GREEN DREAMS 30. Utility companies are directed to start laying the groundwork for a glorious future in which everyone drives a plug-in car. The legislation directs them to start planning for the deployment of electrical charging stations along roadways, in parking garages, and at gas stations, as well as âoesuch other elements as the State determines necessary to support plug-in electric drive vehicles.â (States are directed to consider whether the costs of planning or the implementation of these plans merit reimbursement. Either way, you wind up with the bill.)
31. The secretary of energy is required to establish a large-scale vehicle electrification program and to provide âoesuch sums as may be necessaryâ for the manufacture of plug-in electric-drive vehicles, including another $25 billion for âoeadvanced technology vehicleâ loans. As if Detroit hadnâ(TM)t gotten its hands on enough taxpayer money.
32. The bill directs the secretary of energy to promulgate regulations requiring that each automakerâ(TM)s fleet be comprised of a minimum percentage of vehicles that run on ethanol or biodiesel.
33. It includes loan guarantees for the construction of ethanol pipelines. Nearly every energy bill in the last five years has included loan guarantees for the construction of ethanol pipelines. Apparently, would-be builders of this vital infrastructure are still having problems getting financing.
34. Congress passed (and Obama signed) a âoecash for clunkersâ program as part of the war appropriations bill this month. Under the program, you get a rebate for trading in a used car for one that gets slightly higher mileage. The Waxman-Markey bill takes this concept and applies it to appliances, electric motors â" basically anything that can be traded in for a more energy-efficient version. These types of programs generally fail cost-benefit analyses spectacularly because more energy goes into the production of the new appliances than would have been used if the old ones had just run their course.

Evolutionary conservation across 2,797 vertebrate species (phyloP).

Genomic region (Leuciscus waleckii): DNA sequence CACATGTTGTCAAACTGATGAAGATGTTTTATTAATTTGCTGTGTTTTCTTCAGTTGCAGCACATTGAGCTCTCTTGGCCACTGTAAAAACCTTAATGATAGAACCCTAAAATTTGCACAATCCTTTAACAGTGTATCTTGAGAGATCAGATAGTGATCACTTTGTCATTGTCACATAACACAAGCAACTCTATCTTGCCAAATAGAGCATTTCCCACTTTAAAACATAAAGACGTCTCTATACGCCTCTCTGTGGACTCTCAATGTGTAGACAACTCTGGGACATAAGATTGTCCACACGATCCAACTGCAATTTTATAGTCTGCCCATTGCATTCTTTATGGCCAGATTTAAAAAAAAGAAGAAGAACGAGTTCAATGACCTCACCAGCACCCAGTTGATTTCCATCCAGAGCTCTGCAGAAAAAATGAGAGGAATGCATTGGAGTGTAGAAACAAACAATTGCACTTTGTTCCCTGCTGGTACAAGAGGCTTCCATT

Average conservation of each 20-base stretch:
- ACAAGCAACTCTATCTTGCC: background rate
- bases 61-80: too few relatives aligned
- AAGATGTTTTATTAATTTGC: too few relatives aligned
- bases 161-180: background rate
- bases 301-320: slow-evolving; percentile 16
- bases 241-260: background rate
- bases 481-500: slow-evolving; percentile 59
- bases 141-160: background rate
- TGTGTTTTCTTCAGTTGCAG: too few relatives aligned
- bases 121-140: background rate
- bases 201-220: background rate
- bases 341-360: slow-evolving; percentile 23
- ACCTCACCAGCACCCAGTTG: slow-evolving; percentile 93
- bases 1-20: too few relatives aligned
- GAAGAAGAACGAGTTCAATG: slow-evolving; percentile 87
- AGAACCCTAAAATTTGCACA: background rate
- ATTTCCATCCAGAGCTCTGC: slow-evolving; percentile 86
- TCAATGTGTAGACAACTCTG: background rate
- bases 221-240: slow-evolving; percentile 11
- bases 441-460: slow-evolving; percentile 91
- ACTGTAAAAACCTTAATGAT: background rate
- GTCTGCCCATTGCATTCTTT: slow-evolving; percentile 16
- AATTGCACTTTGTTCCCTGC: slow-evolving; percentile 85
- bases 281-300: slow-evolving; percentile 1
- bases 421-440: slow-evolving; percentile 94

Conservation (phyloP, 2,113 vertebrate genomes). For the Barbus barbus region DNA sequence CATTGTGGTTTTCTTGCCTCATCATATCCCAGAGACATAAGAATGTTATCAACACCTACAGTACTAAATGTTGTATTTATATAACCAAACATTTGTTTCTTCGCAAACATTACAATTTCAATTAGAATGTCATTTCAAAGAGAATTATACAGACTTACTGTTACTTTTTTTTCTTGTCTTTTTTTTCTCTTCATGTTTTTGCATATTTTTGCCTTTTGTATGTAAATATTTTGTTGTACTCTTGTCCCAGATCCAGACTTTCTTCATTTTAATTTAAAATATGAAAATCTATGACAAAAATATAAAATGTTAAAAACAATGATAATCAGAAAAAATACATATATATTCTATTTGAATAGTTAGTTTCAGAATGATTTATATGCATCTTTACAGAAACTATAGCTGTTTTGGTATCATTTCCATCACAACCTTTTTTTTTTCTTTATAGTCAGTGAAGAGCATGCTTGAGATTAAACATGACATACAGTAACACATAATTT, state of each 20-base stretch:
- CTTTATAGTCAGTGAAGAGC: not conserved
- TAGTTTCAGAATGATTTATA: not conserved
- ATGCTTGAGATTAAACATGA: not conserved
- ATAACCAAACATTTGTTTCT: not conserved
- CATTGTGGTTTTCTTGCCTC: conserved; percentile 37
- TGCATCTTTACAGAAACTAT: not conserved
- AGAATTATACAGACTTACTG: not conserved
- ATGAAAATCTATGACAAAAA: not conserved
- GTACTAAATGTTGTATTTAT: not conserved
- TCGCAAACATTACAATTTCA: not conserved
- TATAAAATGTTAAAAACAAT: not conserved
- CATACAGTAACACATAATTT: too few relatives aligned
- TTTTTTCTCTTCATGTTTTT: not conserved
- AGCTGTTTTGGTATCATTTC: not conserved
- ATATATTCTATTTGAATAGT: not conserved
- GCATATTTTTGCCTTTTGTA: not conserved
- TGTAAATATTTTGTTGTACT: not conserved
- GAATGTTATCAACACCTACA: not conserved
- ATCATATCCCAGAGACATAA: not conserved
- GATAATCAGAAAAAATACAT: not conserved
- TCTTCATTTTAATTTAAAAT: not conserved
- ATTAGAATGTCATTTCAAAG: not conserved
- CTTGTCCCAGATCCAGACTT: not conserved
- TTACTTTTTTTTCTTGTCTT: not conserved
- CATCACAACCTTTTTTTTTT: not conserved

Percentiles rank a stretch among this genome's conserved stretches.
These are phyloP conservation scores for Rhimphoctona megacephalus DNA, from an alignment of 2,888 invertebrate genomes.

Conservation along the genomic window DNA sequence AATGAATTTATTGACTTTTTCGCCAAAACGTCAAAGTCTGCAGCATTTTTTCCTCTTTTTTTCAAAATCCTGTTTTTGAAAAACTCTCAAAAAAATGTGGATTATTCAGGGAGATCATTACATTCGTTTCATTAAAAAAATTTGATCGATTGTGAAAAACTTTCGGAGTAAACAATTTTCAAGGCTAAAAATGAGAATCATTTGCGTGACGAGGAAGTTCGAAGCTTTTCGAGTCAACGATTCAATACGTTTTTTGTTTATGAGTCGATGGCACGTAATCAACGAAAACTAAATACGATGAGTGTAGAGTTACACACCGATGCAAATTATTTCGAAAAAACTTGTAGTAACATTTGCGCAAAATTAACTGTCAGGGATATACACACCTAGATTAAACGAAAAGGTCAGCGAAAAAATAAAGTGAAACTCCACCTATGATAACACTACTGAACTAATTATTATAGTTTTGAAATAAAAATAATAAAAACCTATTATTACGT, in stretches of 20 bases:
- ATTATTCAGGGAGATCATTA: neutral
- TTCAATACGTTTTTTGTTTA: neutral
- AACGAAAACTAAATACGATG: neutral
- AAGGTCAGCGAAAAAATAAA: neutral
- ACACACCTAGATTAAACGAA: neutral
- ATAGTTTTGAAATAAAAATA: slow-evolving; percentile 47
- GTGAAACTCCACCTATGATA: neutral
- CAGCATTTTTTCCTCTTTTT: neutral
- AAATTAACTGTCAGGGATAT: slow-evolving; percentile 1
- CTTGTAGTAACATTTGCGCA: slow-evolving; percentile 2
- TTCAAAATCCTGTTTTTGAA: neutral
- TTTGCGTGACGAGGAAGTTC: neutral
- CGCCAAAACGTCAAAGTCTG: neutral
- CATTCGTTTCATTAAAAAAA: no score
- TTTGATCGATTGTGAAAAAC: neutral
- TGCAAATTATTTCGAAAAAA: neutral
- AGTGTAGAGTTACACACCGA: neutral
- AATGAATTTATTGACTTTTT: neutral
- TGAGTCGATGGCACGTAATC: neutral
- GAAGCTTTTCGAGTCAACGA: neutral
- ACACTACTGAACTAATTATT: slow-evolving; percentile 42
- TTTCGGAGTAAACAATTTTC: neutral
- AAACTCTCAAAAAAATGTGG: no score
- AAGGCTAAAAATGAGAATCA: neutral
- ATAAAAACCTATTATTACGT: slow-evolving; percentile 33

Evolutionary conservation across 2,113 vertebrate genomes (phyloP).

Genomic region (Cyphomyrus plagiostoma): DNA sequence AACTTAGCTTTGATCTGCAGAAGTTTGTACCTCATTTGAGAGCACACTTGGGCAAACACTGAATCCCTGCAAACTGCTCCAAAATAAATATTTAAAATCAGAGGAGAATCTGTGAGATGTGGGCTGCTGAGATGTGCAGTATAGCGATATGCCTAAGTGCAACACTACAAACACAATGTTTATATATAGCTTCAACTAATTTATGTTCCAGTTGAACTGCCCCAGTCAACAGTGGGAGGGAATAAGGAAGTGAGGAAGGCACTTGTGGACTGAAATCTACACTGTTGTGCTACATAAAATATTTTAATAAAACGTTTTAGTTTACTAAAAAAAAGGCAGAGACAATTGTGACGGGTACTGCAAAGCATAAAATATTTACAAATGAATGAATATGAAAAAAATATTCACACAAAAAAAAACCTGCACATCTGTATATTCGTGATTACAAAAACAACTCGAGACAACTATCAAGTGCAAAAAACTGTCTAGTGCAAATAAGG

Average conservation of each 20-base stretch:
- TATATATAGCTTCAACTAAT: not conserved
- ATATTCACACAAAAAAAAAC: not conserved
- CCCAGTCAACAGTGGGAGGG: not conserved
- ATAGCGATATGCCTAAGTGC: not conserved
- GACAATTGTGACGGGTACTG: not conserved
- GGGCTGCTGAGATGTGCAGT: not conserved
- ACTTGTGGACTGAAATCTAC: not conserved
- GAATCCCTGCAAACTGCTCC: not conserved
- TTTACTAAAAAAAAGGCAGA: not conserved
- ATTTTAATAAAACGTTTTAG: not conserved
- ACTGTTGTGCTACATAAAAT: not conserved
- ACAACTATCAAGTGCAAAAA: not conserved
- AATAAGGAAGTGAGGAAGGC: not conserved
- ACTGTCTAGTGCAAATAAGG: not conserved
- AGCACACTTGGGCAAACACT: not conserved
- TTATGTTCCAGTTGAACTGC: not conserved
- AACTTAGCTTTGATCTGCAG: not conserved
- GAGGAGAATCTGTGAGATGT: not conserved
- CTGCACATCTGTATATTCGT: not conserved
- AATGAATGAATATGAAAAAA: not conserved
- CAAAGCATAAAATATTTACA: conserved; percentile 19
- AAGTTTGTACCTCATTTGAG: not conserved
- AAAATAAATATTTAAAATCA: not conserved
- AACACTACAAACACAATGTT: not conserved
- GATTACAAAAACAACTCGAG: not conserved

35. The bill includes $15 billion in grants and loans to encourage the manufacture of wind turbines, solar energy, biofuel production, and other sources of renewable energy that have benefited from decades of such largesse already. Another $15 billion is not going to make these energy sources cost-competitive. Only carbon rationing can achieve that. One suspects the Democrats know this; thatâ(TM)s why they are pushing a carbon-rationing bill. The $15 billion is just another sop to the green-energy lobby to help grease the skids.
36. The bill establishes within the EPA a SmartWay Transport Program, which would provide grants and loans to freight carriers that meet environmental goals.
37. The bill requires the secretary of energy to establish a program to make monetary awards to utilities that find innovative ways of using thermal energy, as if utilities needed an extra incentive to discover a new, cheap energy source.
38. It includes another $1.5 billion for the Hollings Manufacturing Partnership Program. This program pops up repeatedly in discussions of programs that both liberals and conservatives think should be eliminated. It is corporate welfare, pure and simple.
39. It includes $65 million for research into high-efficiency gas turbines, another gift to the corporate world with little environmental benefit.
40. It includes $7.5 million to establish a National Bioenergy Partnership to promote biofuels. Economic barriers to the commercial viability of biofuel as an energy source have proven to be so insurmountable that even with all of the federal mandates and subsidies already thrown their way, the ethanol companies lined up with everyone else for a federal bailout when the financial crisis hit. The last thing consumers need is another full-time, federally subsidized lobbying arm for that industry.